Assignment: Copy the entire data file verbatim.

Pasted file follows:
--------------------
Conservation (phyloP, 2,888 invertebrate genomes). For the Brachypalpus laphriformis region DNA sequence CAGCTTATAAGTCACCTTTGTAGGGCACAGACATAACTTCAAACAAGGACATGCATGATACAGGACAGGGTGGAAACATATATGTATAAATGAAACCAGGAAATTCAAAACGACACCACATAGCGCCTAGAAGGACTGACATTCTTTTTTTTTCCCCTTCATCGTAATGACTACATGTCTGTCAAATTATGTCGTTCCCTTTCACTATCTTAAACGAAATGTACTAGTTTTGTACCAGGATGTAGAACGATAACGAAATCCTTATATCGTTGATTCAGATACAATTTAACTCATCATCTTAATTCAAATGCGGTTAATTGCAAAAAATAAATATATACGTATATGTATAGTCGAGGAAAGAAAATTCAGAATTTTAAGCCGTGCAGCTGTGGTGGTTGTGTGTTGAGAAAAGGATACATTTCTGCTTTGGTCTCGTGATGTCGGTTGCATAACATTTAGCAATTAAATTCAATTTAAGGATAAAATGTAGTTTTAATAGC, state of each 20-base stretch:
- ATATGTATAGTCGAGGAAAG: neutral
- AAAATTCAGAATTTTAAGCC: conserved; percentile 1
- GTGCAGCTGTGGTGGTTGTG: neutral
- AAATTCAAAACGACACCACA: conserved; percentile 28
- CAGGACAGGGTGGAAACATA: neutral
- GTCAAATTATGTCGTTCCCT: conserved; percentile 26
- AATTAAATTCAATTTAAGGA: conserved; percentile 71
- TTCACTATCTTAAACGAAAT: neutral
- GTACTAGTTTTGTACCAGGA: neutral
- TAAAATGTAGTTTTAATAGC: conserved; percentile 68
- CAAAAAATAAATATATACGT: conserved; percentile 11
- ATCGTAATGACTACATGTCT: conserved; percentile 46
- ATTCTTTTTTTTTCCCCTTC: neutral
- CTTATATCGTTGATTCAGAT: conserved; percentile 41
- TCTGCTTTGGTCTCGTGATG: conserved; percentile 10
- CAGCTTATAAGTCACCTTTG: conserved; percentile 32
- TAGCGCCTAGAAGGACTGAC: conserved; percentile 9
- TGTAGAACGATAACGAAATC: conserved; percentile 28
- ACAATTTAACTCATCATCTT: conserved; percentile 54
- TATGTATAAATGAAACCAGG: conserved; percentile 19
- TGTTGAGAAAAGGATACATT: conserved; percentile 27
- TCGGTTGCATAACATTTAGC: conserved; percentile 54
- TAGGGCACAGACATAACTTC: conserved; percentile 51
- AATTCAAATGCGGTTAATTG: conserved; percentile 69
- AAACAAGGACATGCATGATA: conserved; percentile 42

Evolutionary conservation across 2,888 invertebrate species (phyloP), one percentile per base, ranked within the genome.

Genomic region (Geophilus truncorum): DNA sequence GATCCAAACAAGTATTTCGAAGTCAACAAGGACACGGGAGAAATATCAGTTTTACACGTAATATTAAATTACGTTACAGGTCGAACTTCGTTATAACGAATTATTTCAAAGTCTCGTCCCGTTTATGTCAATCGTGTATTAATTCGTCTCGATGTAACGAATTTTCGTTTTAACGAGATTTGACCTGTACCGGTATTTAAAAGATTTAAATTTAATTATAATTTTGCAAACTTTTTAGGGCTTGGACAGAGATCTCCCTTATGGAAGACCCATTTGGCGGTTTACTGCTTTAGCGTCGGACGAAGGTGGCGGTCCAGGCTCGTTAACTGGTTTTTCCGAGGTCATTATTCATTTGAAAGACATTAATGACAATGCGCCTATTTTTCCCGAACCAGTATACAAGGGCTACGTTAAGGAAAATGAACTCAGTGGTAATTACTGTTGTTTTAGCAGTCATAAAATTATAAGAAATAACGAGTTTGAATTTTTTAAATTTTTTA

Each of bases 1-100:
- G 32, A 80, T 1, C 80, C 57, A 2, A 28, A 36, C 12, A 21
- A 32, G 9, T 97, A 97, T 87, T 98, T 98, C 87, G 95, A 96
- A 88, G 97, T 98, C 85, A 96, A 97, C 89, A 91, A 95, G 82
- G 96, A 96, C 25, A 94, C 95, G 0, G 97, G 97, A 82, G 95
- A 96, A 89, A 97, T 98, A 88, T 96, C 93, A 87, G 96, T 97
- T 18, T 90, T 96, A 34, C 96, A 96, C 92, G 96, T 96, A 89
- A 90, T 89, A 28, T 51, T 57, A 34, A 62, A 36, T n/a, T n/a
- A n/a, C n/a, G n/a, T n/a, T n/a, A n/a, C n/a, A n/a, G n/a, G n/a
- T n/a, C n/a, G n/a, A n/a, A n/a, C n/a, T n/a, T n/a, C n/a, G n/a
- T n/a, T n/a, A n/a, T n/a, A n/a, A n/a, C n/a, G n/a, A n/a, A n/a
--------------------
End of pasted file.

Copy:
Conservation (phyloP, 2,888 invertebrate genomes). For the Brachypalpus laphriformis region DNA sequence CAGCTTATAAGTCACCTTTGTAGGGCACAGACATAACTTCAAACAAGGACATGCATGATACAGGACAGGGTGGAAACATATATGTATAAATGAAACCAGGAAATTCAAAACGACACCACATAGCGCCTAGAAGGACTGACATTCTTTTTTTTTCCCCTTCATCGTAATGACTACATGTCTGTCAAATTATGTCGTTCCCTTTCACTATCTTAAACGAAATGTACTAGTTTTGTACCAGGATGTAGAACGATAACGAAATCCTTATATCGTTGATTCAGATACAATTTAACTCATCATCTTAATTCAAATGCGGTTAATTGCAAAAAATAAATATATACGTATATGTATAGTCGAGGAAAGAAAATTCAGAATTTTAAGCCGTGCAGCTGTGGTGGTTGTGTGTTGAGAAAAGGATACATTTCTGCTTTGGTCTCGTGATGTCGGTTGCATAACATTTAGCAATTAAATTCAATTTAAGGATAAAATGTAGTTTTAATAGC, state of each 20-base stretch:
- ATATGTATAGTCGAGGAAAG: neutral
- AAAATTCAGAATTTTAAGCC: conserved; percentile 1
- GTGCAGCTGTGGTGGTTGTG: neutral
- AAATTCAAAACGACACCACA: conserved; percentile 28
- CAGGACAGGGTGGAAACATA: neutral
- GTCAAATTATGTCGTTCCCT: conserved; percentile 26
- AATTAAATTCAATTTAAGGA: conserved; percentile 71
- TTCACTATCTTAAACGAAAT: neutral
- GTACTAGTTTTGTACCAGGA: neutral
- TAAAATGTAGTTTTAATAGC: conserved; percentile 68
- CAAAAAATAAATATATACGT: conserved; percentile 11
- ATCGTAATGACTACATGTCT: conserved; percentile 46
- ATTCTTTTTTTTTCCCCTTC: neutral
- CTTATATCGTTGATTCAGAT: conserved; percentile 41
- TCTGCTTTGGTCTCGTGATG: conserved; percentile 10
- CAGCTTATAAGTCACCTTTG: conserved; percentile 32
- TAGCGCCTAGAAGGACTGAC: conserved; percentile 9
- TGTAGAACGATAACGAAATC: conserved; percentile 28
- ACAATTTAACTCATCATCTT: conserved; percentile 54
- TATGTATAAATGAAACCAGG: conserved; percentile 19
- TGTTGAGAAAAGGATACATT: conserved; percentile 27
- TCGGTTGCATAACATTTAGC: conserved; percentile 54
- TAGGGCACAGACATAACTTC: conserved; percentile 51
- AATTCAAATGCGGTTAATTG: conserved; percentile 69
- AAACAAGGACATGCATGATA: conserved; percentile 42

Evolutionary conservation across 2,888 invertebrate species (phyloP), one percentile per base, ranked within the genome.

Genomic region (Geophilus truncorum): DNA sequence GATCCAAACAAGTATTTCGAAGTCAACAAGGACACGGGAGAAATATCAGTTTTACACGTAATATTAAATTACGTTACAGGTCGAACTTCGTTATAACGAATTATTTCAAAGTCTCGTCCCGTTTATGTCAATCGTGTATTAATTCGTCTCGATGTAACGAATTTTCGTTTTAACGAGATTTGACCTGTACCGGTATTTAAAAGATTTAAATTTAATTATAATTTTGCAAACTTTTTAGGGCTTGGACAGAGATCTCCCTTATGGAAGACCCATTTGGCGGTTTACTGCTTTAGCGTCGGACGAAGGTGGCGGTCCAGGCTCGTTAACTGGTTTTTCCGAGGTCATTATTCATTTGAAAGACATTAATGACAATGCGCCTATTTTTCCCGAACCAGTATACAAGGGCTACGTTAAGGAAAATGAACTCAGTGGTAATTACTGTTGTTTTAGCAGTCATAAAATTATAAGAAATAACGAGTTTGAATTTTTTAAATTTTTTA

Each of bases 1-100:
- G 32, A 80, T 1, C 80, C 57, A 2, A 28, A 36, C 12, A 21
- A 32, G 9, T 97, A 97, T 87, T 98, T 98, C 87, G 95, A 96
- A 88, G 97, T 98, C 85, A 96, A 97, C 89, A 91, A 95, G 82
- G 96, A 96, C 25, A 94, C 95, G 0, G 97, G 97, A 82, G 95
- A 96, A 89, A 97, T 98, A 88, T 96, C 93, A 87, G 96, T 97
- T 18, T 90, T 96, A 34, C 96, A 96, C 92, G 96, T 96, A 89
- A 90, T 89, A 28, T 51, T 57, A 34, A 62, A 36, T n/a, T n/a
- A n/a, C n/a, G n/a, T n/a, T n/a, A n/a, C n/a, A n/a, G n/a, G n/a
- T n/a, C n/a, G n/a, A n/a, A n/a, C n/a, T n/a, T n/a, C n/a, G n/a
- T n/a, T n/a, A n/a, T n/a, A n/a, A n/a, C n/a, G n/a, A n/a, A n/a